My recent articles on Snook’s, the egg and butter importer who had premises in Oyster Street, Old Portsmouth, brought back a memory from Tony Thatcher whose grandfather also had premises in the street.
They were located at number 36 and at one time the lord mayor’s horses were stabled there. In the south wall are remains of medieval brickwork.
Tony tells me the building dates from around 1540 and was once adjacent to Town Quay before the modern camber came into being.
Mr Thatcher opened the business around 1920 and it appears to have changed little over the years.
Even in Tony’s time there was still a cobble stone floor on which were belt-driven lathes and other heavy machinery. Health and safety officers would have a fit today.
Next door to Thatcher’s was Popinjay’s warehouse and in 1948 it belonged to Frank Leake and was used as a marine store. To this day a rope pulley to the doors above is still in situ.
Oyster Street was rebuilt after wartime bombing and cut in half. The end where Thatcher’s is today is called French Street.
Thatcher’s is now the premises of John Perry yacht, boat and launch builders, so a seafaring business at least remains in this historic part of Old Portsmouth.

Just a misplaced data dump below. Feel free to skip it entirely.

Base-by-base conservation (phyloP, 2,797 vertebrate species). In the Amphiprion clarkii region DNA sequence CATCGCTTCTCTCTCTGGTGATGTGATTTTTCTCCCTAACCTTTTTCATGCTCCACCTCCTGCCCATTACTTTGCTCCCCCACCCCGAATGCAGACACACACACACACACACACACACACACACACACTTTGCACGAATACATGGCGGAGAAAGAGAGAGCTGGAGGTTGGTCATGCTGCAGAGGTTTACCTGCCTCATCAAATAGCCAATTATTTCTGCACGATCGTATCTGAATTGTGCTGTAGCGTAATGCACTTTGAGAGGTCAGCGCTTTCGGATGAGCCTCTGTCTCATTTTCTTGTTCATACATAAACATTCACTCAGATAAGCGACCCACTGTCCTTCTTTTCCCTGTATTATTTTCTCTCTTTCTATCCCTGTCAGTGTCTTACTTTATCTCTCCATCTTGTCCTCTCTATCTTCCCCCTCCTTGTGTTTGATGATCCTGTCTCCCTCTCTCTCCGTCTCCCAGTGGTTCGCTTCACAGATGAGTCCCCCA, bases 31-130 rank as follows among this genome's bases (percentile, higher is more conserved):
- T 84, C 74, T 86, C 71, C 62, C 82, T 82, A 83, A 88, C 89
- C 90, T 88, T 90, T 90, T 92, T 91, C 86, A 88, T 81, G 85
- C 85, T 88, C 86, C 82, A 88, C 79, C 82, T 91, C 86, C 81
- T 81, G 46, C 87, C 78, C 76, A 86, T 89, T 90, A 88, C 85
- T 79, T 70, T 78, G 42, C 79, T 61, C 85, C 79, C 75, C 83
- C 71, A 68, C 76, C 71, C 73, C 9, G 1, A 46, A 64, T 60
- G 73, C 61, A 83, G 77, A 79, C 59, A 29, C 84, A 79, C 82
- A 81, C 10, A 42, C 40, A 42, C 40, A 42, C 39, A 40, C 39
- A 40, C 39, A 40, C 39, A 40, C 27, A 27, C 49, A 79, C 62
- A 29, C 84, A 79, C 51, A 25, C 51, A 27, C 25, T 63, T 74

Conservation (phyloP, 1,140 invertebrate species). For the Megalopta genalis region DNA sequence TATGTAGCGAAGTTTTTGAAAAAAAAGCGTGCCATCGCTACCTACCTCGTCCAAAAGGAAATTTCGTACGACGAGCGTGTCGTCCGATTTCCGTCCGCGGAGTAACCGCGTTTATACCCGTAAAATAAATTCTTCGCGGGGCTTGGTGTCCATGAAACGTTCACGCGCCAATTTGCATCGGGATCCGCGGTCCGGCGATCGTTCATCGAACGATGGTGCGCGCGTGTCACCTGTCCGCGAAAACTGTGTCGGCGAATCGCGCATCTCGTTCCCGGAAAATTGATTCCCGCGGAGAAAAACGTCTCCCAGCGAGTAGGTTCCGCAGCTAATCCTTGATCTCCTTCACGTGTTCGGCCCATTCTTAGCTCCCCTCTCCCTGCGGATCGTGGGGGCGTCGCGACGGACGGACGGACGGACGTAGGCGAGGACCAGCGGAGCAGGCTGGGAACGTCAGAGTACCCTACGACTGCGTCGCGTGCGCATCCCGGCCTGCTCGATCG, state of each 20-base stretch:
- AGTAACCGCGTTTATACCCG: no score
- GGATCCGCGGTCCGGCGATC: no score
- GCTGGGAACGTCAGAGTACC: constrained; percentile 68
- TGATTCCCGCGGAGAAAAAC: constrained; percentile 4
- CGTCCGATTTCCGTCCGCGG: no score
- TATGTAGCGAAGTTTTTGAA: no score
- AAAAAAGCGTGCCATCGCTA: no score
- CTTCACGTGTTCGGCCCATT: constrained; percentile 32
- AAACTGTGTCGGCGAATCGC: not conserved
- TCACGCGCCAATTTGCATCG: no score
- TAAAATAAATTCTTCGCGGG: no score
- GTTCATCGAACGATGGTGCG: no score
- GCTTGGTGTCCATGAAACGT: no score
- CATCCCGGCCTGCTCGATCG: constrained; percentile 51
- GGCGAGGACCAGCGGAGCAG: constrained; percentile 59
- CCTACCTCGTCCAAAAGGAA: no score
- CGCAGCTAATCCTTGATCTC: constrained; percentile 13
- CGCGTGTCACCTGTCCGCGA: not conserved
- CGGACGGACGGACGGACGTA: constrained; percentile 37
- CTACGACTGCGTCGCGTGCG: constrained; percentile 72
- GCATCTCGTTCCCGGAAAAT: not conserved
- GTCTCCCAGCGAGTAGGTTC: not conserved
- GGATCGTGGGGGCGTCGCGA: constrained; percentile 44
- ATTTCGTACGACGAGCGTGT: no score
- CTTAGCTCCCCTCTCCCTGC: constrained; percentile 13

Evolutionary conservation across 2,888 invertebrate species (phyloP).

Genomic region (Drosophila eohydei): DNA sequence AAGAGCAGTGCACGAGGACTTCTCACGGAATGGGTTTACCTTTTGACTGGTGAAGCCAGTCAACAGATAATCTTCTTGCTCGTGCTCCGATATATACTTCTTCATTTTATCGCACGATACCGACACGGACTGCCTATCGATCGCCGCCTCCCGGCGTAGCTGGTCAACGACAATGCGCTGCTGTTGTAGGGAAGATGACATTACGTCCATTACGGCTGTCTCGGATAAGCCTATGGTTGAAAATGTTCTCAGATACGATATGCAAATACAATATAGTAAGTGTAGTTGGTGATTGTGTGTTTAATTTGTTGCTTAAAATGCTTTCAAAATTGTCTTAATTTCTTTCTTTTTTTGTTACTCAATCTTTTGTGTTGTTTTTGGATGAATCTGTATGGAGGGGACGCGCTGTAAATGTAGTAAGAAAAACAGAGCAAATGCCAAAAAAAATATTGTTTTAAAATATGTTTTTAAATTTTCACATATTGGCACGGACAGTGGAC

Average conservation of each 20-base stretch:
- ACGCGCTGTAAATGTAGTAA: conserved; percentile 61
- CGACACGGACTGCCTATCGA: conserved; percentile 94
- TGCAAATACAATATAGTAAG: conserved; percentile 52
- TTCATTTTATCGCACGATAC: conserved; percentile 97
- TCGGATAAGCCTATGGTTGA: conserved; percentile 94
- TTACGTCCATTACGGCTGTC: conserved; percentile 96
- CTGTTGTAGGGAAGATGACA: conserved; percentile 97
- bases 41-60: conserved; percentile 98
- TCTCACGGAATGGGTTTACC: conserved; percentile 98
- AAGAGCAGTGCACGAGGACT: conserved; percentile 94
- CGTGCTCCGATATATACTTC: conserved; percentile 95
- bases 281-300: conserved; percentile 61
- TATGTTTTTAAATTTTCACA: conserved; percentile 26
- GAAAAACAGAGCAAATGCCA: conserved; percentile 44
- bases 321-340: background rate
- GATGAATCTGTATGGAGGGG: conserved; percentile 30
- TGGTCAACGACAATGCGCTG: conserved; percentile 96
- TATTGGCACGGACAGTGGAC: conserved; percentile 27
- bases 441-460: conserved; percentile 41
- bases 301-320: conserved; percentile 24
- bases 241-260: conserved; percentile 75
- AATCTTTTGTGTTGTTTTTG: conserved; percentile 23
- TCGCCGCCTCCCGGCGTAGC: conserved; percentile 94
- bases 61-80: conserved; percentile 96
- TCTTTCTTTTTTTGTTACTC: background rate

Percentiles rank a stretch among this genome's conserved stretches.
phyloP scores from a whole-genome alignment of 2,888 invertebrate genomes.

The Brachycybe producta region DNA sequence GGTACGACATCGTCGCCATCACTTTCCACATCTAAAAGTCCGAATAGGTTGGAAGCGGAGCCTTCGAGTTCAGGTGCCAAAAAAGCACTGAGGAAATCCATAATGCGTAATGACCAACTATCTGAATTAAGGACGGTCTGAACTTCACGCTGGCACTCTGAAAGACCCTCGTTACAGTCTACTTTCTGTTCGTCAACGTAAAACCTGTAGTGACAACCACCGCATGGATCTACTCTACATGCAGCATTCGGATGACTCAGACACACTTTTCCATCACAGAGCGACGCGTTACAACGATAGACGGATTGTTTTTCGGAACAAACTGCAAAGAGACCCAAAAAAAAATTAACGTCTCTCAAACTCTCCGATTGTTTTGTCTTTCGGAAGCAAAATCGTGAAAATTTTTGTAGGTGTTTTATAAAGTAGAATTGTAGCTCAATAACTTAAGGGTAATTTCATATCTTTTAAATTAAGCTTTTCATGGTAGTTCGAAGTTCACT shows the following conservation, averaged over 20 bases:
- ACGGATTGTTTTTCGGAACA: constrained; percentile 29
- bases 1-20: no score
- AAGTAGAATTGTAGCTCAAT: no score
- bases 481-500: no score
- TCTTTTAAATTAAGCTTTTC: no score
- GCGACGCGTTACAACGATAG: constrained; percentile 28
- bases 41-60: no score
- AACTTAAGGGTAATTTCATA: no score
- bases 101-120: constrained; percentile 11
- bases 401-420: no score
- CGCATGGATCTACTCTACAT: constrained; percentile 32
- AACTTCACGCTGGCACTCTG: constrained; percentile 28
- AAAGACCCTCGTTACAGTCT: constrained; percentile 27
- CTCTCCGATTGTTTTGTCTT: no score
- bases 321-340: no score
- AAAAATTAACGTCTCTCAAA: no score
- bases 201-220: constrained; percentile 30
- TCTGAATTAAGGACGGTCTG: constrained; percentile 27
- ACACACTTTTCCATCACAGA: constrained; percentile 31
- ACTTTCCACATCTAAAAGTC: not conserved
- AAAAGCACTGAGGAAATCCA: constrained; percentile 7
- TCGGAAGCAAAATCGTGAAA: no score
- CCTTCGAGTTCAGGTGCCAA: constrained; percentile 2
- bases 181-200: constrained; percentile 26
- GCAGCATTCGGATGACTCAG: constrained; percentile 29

Below is the same scene today. In the past 18 years the facade has changed, with modern doors and windows added.
This part of Oyster Street, which would have continued under the white house and brick building, is now a cul-de-sac called French Street.
n I was in the Castle Road, Southsea, area taking then and now photographs recently and walking into St Edward’s Road I came across this old building, below right.
It was once the premises of Ernest Smith, an upholsterer and cabinet maker.
I looked up the firm in my 1948 Kelly’s and at that time it was the premises of Frank Wilkins, a dairy equipment specialist.
As can be seen, two doors have been bricked up with perhaps new lintels put in. Under ‘cabinet maker’ other wording has been defaced by newer brickwork.
Does anyone know when Ernest went out of business?
n The picture on the opposite page, from the Tony Davis collection, states that it is a party in the Town Hall.
If it is then it pre-dates 1927 when Portsmouth became a city and the Town Hall was renamed the Guildhall.
I do not know what the occassion was. And if it is pre-1927 then I do not expect there is anyone surviving who attended the function, but it is still a lovely photograph.